Updated: Nov 27, 2021
Like many people, I find World War II to be an intriguing time in history and one that I enjoy reading about in both fiction and nonfiction. Whether told from the perspective of a child or an adult, every person’s experience is important and tells a different side of the story. It seems that more and more books have been written about this historic period of late, and as we approach the centennial in just a couple of short decades, I imagine there will be more coming.
The Numbers Game is a gripping short story about a man named Maurice Mickelwhite who serves as a pilot in the Royal Air Force. In order to rectify the horrors he witnesses on a daily basis, Maurice finds solace in numbers, specifically in the statistics that will dictate the probability of one’s death. Time and again, he witnesses as his statistics proven true, balancing the books of life as men fall by both friendly and enemy fire. As time passes, Maurice draws ever closer to his own Zero point, and he must face his mortality head on when the moment finally arrives. Please see my full review here.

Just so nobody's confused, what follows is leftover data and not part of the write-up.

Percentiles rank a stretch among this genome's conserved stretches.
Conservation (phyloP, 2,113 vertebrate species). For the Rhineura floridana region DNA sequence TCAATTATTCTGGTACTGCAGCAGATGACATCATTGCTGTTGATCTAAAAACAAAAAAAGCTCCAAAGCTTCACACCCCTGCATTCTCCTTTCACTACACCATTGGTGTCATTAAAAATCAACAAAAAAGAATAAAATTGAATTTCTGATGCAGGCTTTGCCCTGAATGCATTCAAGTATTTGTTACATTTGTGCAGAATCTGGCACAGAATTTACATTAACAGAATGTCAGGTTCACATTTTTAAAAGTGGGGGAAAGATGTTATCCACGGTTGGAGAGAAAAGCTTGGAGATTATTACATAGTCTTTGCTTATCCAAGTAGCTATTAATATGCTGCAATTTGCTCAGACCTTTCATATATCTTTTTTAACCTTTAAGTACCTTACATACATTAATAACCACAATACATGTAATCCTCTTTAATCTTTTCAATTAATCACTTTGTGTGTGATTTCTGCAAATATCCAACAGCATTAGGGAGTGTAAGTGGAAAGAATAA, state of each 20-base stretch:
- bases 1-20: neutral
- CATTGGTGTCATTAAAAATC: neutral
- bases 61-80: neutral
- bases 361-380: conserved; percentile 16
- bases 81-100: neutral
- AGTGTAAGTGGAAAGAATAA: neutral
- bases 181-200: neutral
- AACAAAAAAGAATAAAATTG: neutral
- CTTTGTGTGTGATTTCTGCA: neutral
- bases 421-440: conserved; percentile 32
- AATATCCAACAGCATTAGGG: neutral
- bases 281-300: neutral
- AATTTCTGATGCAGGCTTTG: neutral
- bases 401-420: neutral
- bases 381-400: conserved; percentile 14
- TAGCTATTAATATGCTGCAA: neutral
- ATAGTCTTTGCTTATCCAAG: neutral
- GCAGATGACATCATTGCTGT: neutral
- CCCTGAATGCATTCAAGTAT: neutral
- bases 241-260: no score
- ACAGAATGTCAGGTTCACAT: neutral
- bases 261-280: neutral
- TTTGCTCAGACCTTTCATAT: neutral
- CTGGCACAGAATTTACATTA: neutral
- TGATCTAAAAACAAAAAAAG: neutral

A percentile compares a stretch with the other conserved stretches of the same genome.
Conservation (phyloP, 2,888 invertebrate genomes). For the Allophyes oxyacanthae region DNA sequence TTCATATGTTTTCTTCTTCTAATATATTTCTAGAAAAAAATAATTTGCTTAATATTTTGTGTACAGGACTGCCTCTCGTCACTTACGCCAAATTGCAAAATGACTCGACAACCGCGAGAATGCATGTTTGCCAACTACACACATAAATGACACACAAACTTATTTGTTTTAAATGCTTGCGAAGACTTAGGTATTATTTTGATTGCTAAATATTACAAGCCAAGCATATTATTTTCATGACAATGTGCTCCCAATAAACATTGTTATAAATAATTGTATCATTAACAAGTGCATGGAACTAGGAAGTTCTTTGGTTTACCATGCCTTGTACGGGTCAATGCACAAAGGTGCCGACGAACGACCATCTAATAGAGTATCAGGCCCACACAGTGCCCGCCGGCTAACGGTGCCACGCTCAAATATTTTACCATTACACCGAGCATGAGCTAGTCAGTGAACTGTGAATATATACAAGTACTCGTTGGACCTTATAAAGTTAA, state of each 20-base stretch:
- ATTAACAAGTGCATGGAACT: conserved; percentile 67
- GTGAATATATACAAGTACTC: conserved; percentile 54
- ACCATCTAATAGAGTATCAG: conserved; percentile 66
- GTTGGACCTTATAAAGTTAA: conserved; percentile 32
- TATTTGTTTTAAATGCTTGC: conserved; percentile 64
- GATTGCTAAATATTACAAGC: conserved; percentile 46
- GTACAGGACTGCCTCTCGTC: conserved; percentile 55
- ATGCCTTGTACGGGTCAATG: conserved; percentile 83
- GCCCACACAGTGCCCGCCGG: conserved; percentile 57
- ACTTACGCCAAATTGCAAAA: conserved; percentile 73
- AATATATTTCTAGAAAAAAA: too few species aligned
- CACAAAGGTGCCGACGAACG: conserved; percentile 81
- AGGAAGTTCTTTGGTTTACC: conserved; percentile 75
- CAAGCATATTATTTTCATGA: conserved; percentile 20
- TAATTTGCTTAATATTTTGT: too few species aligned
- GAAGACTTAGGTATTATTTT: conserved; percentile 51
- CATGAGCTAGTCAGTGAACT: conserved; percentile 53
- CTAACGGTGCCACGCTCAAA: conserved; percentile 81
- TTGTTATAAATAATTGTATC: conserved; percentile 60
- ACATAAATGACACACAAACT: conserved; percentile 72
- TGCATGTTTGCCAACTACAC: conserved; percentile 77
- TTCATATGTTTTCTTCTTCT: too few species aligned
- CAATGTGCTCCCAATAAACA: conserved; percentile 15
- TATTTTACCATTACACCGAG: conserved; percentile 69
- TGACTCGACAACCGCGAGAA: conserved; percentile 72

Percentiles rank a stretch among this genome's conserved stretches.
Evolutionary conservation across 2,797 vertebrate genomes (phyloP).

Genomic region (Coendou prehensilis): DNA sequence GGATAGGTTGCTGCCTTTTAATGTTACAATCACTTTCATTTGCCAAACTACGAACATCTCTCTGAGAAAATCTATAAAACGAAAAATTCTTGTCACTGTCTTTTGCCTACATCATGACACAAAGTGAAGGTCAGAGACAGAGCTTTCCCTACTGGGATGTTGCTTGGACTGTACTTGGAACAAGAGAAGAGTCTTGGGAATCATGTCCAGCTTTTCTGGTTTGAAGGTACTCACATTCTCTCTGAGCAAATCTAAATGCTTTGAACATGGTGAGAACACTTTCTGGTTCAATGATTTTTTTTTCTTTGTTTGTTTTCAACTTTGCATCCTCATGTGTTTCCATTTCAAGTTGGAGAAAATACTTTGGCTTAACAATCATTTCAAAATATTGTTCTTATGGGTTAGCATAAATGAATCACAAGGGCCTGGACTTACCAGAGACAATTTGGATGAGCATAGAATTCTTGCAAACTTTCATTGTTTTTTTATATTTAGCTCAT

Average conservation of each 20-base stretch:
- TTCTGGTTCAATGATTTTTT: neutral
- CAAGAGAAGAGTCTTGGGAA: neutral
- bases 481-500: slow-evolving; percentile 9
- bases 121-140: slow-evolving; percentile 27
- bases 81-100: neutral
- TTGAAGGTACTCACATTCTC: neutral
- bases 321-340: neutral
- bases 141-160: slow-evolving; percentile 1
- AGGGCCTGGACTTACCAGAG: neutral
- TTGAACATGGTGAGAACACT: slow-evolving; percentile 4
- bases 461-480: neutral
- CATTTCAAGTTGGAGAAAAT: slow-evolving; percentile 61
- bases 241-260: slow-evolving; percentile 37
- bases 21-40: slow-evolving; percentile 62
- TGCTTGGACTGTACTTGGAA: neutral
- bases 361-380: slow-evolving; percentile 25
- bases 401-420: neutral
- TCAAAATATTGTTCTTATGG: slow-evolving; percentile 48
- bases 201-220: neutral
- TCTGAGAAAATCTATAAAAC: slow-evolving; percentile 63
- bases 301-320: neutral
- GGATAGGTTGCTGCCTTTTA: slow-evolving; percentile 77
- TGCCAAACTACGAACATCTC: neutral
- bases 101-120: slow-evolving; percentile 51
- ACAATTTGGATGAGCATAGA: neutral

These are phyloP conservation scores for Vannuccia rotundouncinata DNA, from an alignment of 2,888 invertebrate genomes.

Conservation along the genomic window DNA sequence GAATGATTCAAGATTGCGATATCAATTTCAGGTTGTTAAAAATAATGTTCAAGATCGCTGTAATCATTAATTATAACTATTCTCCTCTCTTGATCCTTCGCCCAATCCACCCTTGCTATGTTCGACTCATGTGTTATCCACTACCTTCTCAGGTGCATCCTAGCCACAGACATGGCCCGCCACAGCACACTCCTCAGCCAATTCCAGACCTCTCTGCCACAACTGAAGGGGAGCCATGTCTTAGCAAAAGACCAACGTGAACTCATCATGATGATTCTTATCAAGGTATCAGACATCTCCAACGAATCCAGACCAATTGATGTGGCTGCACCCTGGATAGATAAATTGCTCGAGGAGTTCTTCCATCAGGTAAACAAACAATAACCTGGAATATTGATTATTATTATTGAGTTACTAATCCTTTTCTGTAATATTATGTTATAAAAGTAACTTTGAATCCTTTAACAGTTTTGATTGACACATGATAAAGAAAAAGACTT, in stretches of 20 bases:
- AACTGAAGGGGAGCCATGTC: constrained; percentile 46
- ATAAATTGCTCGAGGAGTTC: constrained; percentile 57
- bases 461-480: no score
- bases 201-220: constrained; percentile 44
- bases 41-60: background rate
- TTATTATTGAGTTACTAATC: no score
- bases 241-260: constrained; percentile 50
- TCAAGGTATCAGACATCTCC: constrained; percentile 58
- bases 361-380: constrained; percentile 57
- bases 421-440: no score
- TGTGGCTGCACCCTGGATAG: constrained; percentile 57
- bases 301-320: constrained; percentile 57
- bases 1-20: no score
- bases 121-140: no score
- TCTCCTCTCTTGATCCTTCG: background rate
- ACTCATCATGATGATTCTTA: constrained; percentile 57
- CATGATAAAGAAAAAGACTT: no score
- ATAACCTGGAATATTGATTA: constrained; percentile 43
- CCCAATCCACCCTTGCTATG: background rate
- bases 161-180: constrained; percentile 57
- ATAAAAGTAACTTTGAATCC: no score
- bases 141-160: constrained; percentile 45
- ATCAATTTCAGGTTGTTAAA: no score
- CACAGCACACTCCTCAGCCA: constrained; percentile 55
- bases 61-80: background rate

This book is compellingly written and is presented as a short story, one with a concise delivery that is engaging and satisfying. While I appreciate when books are written in this way, this particular story would be equally well suited to being extended into a longer novel with more details and character development. Beautifully descriptive language is utilized throughout the book, placing readers squarely in Maurice’s mindset in the depths of war. One particularly striking line encapsulates much of the story for me: “bullet holes marched over his wings like bloody great sewing needles.”
I especially enjoyed the colloquial language used throughout the book, particularly in the dialogue among Maurice and his companions. Likewise, specific references to elements pertaining to World War II England are woven into the narrative, unobtrusively introducing new generations to the way things used to be. The book itself is not broken into traditional chapters; rather, it is separated by asterisks when necessary which provides a tool for shifting time and allows readers a moment to absorb the events that have just occurred.
This is a fascinating and thought-provoking narrative that is suitable for mature young adults as well as adults interested in this time period. The gritty realities of war are not sugar coated, but because of its cursory nature, this book does not amplify tragedy as much as longer novels might do. I recommend this story to anyone interested in World War II and looking for a brief but deep diversion from their daily experience.
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